Dole funny and serious during ASIS address
SAN DIEGO--Former Senate Majority Leader and presidential candidate Robert Dole deftly mixed humor with often somber reflections on his life as a soldier and politician during an hour-long keynote address on Sept. 26 at ASIS International.
Speaking to an appreciative crowd of more than 1,000 at the San Diego convention center, Dole noted that he had accepted the Republican presidential nomination in this same hall ten years earlier and proceeded to cover a wide range of topics regarding life in 2006.
During that presidential contest, which pitted Dole against a much younger Bill Clinton, Dole mused, "some changed my election signs from 'Dole in '96' to 'Dole is 96.'" After the election, Dole and his wife, N.C. Sen. Elizabeth Dole, returned to their Washington D.C. apartment in the Watergate complex and discovered that Monica Lewinsky lived in the apartment next door.
"You had to be careful walking around the hallways because Ken Starr might subpoena you," he joked, drawing laughs from the crowd.
Dole then turned more serious. Talking about the war in Iraq, he suggested that Iraq may have transported its WMD to Syria before or just after the U.S. attacked. History, he said, will determine whether President Bush's decision to invade Iraq will be remembered as a successful "preemptive strategy or a painful experience that resulted from honorable intentions."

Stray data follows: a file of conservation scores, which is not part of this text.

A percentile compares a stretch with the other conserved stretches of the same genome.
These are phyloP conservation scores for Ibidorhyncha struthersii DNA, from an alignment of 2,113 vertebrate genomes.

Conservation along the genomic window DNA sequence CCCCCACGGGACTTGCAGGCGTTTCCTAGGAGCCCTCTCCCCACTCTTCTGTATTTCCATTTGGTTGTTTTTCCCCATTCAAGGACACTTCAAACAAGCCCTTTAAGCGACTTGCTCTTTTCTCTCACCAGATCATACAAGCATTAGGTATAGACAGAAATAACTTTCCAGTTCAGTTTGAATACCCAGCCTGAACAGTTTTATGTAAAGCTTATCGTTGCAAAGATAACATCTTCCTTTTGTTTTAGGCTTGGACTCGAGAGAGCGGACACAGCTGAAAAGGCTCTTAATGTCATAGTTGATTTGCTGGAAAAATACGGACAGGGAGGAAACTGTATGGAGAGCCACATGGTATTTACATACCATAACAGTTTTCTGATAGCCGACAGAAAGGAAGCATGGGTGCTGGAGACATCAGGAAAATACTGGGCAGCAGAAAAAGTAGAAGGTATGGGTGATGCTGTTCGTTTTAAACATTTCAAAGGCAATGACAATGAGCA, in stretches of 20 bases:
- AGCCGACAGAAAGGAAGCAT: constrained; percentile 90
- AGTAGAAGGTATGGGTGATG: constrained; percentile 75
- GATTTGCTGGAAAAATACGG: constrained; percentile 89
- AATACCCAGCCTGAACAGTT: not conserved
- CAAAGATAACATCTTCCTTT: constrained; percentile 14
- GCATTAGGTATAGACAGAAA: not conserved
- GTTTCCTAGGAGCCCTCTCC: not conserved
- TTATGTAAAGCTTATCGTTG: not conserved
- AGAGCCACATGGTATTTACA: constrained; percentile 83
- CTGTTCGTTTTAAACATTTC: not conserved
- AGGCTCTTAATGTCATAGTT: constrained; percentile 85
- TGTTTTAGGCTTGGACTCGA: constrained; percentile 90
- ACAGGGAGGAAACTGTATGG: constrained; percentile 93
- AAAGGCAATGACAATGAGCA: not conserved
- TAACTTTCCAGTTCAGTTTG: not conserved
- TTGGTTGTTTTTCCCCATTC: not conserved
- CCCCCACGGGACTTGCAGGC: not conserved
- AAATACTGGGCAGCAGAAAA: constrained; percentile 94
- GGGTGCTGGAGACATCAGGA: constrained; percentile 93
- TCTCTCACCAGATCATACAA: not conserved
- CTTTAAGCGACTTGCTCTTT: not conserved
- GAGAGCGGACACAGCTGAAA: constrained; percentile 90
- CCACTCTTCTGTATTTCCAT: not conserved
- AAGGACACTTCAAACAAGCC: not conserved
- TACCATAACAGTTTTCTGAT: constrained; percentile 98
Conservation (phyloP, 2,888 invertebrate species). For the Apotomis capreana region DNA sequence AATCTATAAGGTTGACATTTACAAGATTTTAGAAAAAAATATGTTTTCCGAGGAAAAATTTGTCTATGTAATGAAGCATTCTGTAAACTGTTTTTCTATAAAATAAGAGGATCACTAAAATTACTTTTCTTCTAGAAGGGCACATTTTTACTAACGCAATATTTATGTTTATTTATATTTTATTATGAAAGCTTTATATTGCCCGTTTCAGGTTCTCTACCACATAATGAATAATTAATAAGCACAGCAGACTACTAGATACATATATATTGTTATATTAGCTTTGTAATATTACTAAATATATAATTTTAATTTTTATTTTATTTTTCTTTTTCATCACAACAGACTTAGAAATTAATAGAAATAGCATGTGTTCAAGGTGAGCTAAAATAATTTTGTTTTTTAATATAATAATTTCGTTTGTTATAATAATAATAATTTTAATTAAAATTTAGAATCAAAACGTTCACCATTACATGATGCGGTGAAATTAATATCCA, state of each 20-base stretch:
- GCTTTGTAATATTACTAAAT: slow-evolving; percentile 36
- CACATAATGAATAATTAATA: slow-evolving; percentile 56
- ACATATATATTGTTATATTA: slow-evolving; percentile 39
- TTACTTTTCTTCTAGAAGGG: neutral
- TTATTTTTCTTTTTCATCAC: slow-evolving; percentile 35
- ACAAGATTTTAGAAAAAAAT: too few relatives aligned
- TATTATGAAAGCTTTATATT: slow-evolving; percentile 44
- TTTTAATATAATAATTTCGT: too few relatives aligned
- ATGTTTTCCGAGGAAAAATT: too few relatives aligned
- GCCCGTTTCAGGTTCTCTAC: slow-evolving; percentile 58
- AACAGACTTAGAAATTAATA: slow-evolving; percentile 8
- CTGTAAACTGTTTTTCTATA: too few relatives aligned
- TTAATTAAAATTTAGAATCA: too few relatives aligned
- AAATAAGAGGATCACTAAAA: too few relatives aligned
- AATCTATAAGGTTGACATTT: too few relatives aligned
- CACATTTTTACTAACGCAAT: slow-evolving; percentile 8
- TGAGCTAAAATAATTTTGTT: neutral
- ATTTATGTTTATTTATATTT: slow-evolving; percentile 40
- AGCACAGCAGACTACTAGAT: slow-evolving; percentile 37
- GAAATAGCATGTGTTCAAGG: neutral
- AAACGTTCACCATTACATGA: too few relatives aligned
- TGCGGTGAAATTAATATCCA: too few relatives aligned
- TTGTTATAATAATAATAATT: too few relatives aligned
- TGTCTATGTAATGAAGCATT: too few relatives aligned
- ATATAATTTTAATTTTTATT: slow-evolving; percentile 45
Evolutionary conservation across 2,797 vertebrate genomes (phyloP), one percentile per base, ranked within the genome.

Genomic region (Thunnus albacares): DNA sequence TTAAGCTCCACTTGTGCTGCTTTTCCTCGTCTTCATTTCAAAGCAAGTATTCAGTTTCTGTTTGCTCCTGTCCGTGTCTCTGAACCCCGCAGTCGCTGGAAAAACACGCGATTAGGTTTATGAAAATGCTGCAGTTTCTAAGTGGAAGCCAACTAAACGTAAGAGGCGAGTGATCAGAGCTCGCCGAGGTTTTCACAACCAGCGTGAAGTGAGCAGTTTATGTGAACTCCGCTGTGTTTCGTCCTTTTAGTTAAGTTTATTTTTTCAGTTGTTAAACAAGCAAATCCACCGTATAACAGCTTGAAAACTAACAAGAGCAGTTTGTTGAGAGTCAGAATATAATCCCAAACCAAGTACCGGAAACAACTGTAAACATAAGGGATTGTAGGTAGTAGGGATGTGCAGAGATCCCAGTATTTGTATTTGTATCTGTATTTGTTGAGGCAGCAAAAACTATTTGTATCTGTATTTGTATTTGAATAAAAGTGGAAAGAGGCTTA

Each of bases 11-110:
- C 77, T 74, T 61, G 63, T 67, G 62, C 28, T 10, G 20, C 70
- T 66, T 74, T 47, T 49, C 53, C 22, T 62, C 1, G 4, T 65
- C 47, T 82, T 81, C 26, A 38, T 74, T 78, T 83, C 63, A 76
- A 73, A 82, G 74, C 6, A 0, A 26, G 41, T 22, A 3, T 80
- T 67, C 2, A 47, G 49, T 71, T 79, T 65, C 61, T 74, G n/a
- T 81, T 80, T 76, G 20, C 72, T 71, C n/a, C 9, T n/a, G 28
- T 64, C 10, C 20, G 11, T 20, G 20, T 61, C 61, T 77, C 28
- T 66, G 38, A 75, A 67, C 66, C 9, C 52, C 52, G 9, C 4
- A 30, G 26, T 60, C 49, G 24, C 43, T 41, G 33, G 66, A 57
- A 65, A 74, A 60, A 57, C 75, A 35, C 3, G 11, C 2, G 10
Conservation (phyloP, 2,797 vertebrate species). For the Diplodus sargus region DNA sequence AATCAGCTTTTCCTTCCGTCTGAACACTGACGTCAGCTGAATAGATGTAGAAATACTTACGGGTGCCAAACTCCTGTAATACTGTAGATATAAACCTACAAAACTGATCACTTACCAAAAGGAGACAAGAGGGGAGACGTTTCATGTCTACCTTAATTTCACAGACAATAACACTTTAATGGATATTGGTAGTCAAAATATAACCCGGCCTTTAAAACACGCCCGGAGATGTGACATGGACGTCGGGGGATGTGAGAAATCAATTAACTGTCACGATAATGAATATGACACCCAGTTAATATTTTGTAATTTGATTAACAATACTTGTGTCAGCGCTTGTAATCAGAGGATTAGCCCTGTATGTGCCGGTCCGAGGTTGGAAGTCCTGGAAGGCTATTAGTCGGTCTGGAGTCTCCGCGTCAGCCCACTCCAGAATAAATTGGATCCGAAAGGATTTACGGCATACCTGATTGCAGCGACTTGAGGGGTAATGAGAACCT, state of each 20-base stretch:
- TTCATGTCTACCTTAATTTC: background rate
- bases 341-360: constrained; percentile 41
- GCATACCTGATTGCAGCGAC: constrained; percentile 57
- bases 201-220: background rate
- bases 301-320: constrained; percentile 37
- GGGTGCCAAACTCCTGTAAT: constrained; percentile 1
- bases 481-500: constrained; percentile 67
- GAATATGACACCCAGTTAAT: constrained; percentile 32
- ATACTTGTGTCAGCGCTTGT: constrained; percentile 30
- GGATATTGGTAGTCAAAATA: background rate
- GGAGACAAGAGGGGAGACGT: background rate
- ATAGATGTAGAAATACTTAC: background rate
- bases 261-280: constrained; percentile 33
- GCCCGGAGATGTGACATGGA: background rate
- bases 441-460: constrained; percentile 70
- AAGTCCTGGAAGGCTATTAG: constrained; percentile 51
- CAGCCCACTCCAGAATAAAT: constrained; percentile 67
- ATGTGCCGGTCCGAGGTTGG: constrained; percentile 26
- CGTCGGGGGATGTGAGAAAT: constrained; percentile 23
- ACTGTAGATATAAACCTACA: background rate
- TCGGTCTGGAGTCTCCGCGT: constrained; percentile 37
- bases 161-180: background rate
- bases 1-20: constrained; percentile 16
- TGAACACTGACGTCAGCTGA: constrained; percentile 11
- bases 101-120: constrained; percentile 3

About Americans' concern about "chaotic conditions in Iraq," he reminded the audience that "there was much more chaos during WWII," when less sophisticated technology made tactical errors commonplace.
Dole's speech was interrupted by applause when he said the so-called "MTV generation," who had previously been criticized for "not having what it takes" to serve in the armed services, have proven that they are now "the greatest generation."
About leadership, Dole said that General Dwight Eisenhower, "said it all in about four sentences," which he wrote down after ordering the 1944 Normandy invasion. Eisenhower penned a statement to release to the press in the event that the invasion failed. The statement said that he had made the decision to invade "based on the best information available ... and if there is any blame or fault, it is mine alone."
"Leadership without responsibility is not leadership," Dole said. This is true for presidents, other government leaders and "the people here in this audience."
Before making his final point, Dole highlighted several personal milestones: recovery from war wounds with the help of $1,800 raised by residents of his hometown of Russell, Kan.; Serving in Congress for nearly 28 years; aiding Americans with disabilities; chairing the WWII memorial committee that raised $195 million in donations from people like an Armenian American who did not serve in the war, but gave $1 million for the memorial because he felt their sacrifice was "central to the success he'd experienced as a small businessman in America."
In closing, he remembered that, accepting the nomination in 1996, "I said I was the most optimistic man in America." But, he noted, "It is precisely because I have experienced so much of our past that I have great hope for our future."